These experiments are expected to help the researchers find the best antifreeze and ice-forming mixtures but will also help reveal how different ice-forming and ice-inhibiting molecules do their jobs.

“Once we start to gather a lot of data on how these molecules work, we will work with machine-learning experts who will be able to determine which parts of the molecule might be modified to further improve their performance,” Tuteja said.

According to the release, the project will cost up to $11.5 million and is funded by the Defense Advanced Research Projects Agency.. Researchers from Raytheon Technologies, North Dakota State University and the University of Minnesota are also working on the project.

More Anti-Ice Coatings

In November 2021, Zentek Ltd., a Canadian development and commercialization company, announced the development of a new carbon-based, nanotechnology-enhanced icephobic coating.

Tests for adhesion strength required to dislodge ice from surfaces were conducted with a third-party lab, with the coating reportedly demonstrating an adhesion strength consistently around 20 kilopascals. ZEN reported that the typical ice adhesion strength of a bare aluminum alloy was about 500 kilopascals, while a classified icephobic surface must be less than 100 kilopascals, with the coating having a 96% improvement over aluminum and 80% improvement over the 100 kPa threshold.

ZEN planned to include the coating, which included graphene, in flight testing under real world ice-forming weather conditions this winter, as well as testing if the coating is an effective passive method to de-ice drone propellers to fly safely in all-weather operations.

According to the release, the company filed a provisional patent for the technology with the United States Patent and Trademark Office and began to explore partnership opportunities.

Also, in April 2022, researchers from the University of Illinois Chicago announced that they had developed environmentally safe, frost-resistant coatings for the aerospace industry.

The study, authored by Sushant Anand, UIC assistant professor of mechanical engineering, and Rukmava Chatterjee, a UIC PhD student, was published in Advanced Materials.

According to UIC, to accomplish their goal, the team developed a family of more than 80 anti-freezing coatings, which could be classified as polymeric solutions, emulsions, creams and gels. Without preconditioning or surface treatments, these formulations could have reportedly been applied to aluminum, steel, copper, glass, plastic or other industrial surfaces.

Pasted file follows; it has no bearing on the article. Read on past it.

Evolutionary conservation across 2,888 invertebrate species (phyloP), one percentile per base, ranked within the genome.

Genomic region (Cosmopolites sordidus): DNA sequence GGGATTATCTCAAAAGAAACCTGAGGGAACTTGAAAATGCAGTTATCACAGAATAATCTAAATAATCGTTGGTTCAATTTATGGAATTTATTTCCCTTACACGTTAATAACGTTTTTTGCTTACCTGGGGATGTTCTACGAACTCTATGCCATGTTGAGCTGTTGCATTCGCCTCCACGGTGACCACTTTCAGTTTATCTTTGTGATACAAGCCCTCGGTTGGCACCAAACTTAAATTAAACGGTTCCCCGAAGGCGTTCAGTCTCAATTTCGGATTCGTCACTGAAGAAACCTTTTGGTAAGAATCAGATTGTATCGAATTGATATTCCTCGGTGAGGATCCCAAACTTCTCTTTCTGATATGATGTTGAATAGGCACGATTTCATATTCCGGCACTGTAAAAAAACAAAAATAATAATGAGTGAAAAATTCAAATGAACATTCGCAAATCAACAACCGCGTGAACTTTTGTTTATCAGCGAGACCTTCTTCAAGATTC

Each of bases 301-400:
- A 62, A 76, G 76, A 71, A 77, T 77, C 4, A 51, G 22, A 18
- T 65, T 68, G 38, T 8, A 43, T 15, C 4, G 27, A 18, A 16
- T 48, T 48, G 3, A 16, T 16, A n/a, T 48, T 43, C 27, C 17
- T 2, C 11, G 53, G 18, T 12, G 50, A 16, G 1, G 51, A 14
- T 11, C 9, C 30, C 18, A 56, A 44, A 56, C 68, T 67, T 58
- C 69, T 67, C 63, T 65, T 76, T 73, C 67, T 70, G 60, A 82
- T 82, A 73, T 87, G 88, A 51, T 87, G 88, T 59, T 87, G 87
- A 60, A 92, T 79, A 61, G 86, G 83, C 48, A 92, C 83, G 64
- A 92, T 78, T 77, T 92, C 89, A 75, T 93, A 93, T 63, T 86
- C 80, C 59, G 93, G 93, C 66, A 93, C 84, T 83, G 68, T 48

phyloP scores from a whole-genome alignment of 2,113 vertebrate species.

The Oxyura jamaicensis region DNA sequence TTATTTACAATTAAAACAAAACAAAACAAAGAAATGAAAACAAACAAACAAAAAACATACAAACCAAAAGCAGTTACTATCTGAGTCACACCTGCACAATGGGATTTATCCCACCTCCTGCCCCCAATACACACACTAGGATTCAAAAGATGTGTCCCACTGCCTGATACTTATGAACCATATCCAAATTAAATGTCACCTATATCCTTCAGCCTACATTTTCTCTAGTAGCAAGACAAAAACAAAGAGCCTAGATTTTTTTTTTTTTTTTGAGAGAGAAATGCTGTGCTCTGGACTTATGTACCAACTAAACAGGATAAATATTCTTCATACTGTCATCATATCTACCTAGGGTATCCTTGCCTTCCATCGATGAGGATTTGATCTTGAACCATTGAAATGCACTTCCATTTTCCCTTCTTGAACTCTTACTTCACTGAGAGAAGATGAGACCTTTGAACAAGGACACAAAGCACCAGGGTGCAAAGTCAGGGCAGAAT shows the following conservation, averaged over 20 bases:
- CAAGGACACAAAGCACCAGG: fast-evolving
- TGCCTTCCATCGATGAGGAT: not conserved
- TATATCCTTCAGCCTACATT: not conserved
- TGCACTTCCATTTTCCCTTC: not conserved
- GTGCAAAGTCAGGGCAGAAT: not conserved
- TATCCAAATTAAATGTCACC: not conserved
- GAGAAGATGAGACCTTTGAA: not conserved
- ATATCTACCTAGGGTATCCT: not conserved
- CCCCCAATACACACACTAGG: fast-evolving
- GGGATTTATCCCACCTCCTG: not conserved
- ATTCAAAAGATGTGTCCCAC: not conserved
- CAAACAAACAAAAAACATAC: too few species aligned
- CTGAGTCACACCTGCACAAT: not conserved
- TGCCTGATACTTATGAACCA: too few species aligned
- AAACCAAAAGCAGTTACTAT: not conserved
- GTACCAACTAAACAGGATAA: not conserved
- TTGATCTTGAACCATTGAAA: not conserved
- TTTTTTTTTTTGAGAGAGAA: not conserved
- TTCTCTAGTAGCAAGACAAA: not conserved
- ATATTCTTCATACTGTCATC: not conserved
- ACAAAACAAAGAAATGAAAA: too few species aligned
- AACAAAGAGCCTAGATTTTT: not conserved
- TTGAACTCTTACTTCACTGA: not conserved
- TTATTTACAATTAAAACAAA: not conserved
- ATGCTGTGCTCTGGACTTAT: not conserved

The researchers reportedly engineered the coatings by regulating how chemicals leach out of the material system and by creating a lubricating surface layer that is both slippery and non-freezing in nature. The gels were also transparent, allowing for applications on traffic signals, runway lights, automotive windshields or building windows.

Finally, in September of last year, a team of researchers from the University of Toledo reportedly developed a strip coating that caused accumulated snow to slide off solar panels without interfering with their efficiency.

According to a report from The Independent, the coating could reportedly create a way to passively remove snow from solar panels and allow them to keep generating electricity during harsh weather conditions.

The self-cleaning strip coatings could reportedly be applied to both new and existing solar installations relatively easily.

Tests in both the U.S. and Japan reportedly found that panels fitted with the strip had achieved over 5% improved power generation annually.

   

Tagged categories: aircraft; Asia Pacific; Aviation; Coating Materials; Coating Materials; Coating types; Coatings; Coatings Technology; Colleges and Universities; EMEA (Europe, Middle East and Africa); icephobic; Latin America; North America; Program/Project Management; Protective Coatings; Research; Research and development; Solar energy; Technology; Weathering; Z-Continents

Join the Conversation:

Sign in to our community to add your comments.